At the end of what had been a truly horrific week – just another in a very long line – it was again left to Daniel Farke’s men to put a collective smile on the Canary Nation.
And they delivered… again.
While to some, games of football appear non-consequential as the world struggles to contain a pandemic that’s killed 1,907,608, to others (like us) they offer us a brief window of respite. A chance to remove oneself from the almost continual gloom and, for a couple of hours, to invest totally in something far removed from a killer virus or a deranged, tangerine-tinged man-baby with an unhealthy lust for power and a penchant for lies.
That City were also able to deliver us a win was merely a bonus, and the big concern has to be for how long can elite football safely continue as case numbers continue to rise and more and more games are being either called off or compromised. Our own Tim Gough described it perfectly in the week.
On that basis, we have to squeeze every last drop out of the current season; one that for City is gathering momentum as we enter its second half.
Yesterday’s win was okay, nothing to scream from the rooftops about, but oozed professionalism and efficiency; two components needed to ensure progression through to the next round of the FA Cup.
And having made seven changes to the team that beat Barnsley, Daniel Farke was right to be content with his and the team’s performance and, in the circumstances, his description of it being “perfect” was about right.
The game time afforded to those who’ve been injured was invaluable and it helped that Xavi Quintilla and Bali Mumba both used their first competitive games for a few months to further their respective causes.
While Mumba’s performance was more than sufficient to remind Team Farke that even without the services of Sam Byram we have some quality cover for Max Aarons, Quintilla has triggered a conundrum.
The Spaniard, when fully fit, clearly offers more than an alternative to Jacob Sorensen at left-back. He offers the answer. The Dane was only ever the most temporary of solutions but embraced it in a way neither he nor Farke expected, and by those performances at left-back alone, he earned his chance yesterday in his natural central-midfield home.
That he and Quintilla both did well has created the type of problem coaches thrive on.
- Go with your fit, first-choice left-back and end up leaving Sorensen out of the XI completely as he’s not going to usurp Ollie Skipp
- Go with Sorensen at left-back and you take away balance and the attacking threat down the left that Quintilla has been brought in to provide.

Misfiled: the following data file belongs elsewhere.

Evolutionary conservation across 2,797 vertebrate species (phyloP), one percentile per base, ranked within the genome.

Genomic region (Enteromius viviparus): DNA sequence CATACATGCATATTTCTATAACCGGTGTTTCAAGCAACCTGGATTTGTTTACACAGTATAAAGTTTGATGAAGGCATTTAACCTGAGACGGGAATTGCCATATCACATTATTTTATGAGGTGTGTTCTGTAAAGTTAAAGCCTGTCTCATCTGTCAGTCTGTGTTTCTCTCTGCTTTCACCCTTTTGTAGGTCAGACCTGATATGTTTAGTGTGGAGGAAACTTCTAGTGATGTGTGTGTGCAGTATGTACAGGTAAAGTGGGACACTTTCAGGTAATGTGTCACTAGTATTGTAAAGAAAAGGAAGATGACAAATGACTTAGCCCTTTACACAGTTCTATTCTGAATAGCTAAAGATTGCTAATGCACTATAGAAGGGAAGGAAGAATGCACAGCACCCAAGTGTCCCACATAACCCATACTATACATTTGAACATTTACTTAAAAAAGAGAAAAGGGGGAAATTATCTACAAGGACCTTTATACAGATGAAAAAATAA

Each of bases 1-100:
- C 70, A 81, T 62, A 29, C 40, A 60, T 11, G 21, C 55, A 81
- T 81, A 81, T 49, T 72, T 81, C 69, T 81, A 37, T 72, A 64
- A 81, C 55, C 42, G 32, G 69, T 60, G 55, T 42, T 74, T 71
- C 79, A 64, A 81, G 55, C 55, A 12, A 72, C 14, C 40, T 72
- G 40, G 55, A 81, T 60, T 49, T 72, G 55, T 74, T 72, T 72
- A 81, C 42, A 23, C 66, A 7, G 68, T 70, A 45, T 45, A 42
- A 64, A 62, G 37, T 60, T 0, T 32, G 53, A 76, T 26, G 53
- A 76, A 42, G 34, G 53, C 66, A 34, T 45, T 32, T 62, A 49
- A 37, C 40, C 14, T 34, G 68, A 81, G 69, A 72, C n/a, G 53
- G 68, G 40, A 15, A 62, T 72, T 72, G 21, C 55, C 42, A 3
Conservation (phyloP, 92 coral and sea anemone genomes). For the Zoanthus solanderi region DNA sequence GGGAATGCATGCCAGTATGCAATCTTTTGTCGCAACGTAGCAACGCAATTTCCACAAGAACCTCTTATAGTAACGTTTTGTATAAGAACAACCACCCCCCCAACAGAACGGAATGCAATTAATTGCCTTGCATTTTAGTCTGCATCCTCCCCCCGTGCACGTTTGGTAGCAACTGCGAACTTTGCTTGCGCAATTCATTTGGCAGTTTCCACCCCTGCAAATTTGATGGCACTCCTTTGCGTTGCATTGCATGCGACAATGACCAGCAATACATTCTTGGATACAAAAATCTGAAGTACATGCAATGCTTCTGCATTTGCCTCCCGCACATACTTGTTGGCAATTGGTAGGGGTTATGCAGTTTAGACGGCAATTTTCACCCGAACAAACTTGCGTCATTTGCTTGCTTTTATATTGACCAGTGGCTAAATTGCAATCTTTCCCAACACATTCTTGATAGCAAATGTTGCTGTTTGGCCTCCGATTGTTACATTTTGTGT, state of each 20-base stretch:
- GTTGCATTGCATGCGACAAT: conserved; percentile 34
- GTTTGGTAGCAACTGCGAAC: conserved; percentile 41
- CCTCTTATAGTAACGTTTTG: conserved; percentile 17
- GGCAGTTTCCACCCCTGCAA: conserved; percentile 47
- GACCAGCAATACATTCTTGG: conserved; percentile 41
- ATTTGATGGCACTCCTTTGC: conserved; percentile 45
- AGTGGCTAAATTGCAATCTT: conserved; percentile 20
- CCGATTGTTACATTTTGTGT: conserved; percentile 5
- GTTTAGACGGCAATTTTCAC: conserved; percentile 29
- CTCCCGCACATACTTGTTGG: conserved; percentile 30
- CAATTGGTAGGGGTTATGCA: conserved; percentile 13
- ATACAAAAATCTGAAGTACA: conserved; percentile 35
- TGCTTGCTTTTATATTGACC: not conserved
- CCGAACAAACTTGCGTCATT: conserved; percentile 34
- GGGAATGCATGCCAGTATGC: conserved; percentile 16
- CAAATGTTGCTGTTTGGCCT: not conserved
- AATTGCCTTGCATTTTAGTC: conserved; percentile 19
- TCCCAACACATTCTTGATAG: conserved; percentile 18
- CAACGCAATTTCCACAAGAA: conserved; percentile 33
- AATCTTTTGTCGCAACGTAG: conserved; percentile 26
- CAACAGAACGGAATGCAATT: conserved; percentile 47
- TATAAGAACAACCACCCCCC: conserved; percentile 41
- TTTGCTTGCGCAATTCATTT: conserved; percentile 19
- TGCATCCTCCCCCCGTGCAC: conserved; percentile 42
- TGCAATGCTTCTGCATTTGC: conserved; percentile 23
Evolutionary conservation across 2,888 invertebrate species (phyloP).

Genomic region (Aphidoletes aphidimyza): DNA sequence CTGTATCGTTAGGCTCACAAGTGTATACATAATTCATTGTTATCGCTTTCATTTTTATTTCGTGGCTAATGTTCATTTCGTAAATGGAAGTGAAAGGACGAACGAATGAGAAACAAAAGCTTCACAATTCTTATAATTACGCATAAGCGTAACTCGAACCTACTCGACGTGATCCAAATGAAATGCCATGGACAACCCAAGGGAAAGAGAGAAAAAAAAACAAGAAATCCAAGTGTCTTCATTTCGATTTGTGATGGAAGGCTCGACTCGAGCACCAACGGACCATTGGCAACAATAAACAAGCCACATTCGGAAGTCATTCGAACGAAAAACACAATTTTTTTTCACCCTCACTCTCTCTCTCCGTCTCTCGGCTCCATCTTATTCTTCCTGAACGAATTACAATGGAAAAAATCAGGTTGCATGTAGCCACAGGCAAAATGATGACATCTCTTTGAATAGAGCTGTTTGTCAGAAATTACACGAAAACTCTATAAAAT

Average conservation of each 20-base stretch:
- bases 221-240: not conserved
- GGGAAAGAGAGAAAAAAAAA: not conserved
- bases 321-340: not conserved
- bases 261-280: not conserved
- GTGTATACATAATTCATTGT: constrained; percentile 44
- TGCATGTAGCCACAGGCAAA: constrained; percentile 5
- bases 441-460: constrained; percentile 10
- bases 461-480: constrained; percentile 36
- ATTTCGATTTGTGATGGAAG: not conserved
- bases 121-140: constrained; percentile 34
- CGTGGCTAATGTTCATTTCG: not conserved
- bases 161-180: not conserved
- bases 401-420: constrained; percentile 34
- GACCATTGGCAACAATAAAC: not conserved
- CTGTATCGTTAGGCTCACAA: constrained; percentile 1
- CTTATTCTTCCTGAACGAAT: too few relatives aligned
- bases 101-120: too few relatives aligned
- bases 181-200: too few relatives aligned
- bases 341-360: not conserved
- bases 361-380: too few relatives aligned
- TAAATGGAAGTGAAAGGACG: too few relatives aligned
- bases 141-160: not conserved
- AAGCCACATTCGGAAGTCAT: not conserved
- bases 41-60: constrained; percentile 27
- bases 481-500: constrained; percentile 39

- Reward Sorensen with a start in central midfield alongside Skipp and you potentially leave out McLean, who also did well (and scored) yesterday in a more advanced role.
Take your pick.
A rather more straightforward call for Farke will be who leads the line against Cardiff. While Jordan Hugill probably had his most productive afternoon in the yellow shirt, and scored a good goal, he remains a slightly uncomfortable fit for Farkeball.
Hugill is clearly a great character and plays a key role in the dressing room, but on the pitch, there is a jarring around the way he’s being used and how he fits in. Pukki is integral to how we play because of his clever movement and ability to run down the sides of centre-backs to either create space or get on the end of through balls. We build from there.
Hugill is happier to receive the ball with his back to goal but rarely do we ‘play off’ our centre-forward, and, equally, he thrives on crosses into the box of the type he scored from yesterday. Pepe Placheta’s cross was beautiful but far from the norm, with Farkeball non-reliant on such a supply; balls in from out wide are normally reserved for the near-post and on the ground.
This is not to say Hugill has no role to play in the upcoming promotion charge – he clearly does – but so limited have his first-team opportunities been, as we gather ourselves to go over the top, we’re still searching for a way to best utilise him.
But, his goal yesterday will have been a massive fillip.
Daniel Barden was another whose confidence will have soared as a result of a fine afternoon’s work. The 20-year-old showed no nerves whatsoever as he made two saves in particular – at the beginning of each half – to help steer the Canaries to victory. Also worthy of note was his calmness with the ball at his feet.
I don’t think any of us would baulk at the prospect of him covering for Tim Krul for a few weeks as the Dutchman recovers from the virus, and can think of no greater compliment.
And then there’s Tettey.
In addition to offering up yet another masterclass in calmness and authority, he also conjured what has to be the best moment of 2021 so far. If you haven’t seen it (with “full credit to @ncfcMC”)…
Who saw that coming? Because I didn’t.
We knew he could tackle, organise, make simple passes, and occasionally let fly with a good old-fashioned howitzer, but pirouetted drag-backs? Not in a million years did I expect that, but it was joyous. What a man.
If this is to be his final hurrah and none of us are there to witness it, then that in itself will be a tragedy.
But, on the day, it was job done and we can accurately describe ourselves as “being in the hat” for the fifth round, even if we’re yet to progress beyond the fourth. Let’s take it.
And let’s never take for granted the joy that Tettey and co bring. I’m probably more guilty than anyone of not always appreciating the Norwich City effect on all of our lives, but with the heartstrings being tugged in all directions right now, our wonderful football club offers an irreplaceable constant.
Let’s cling to that.
Never Mind the Danger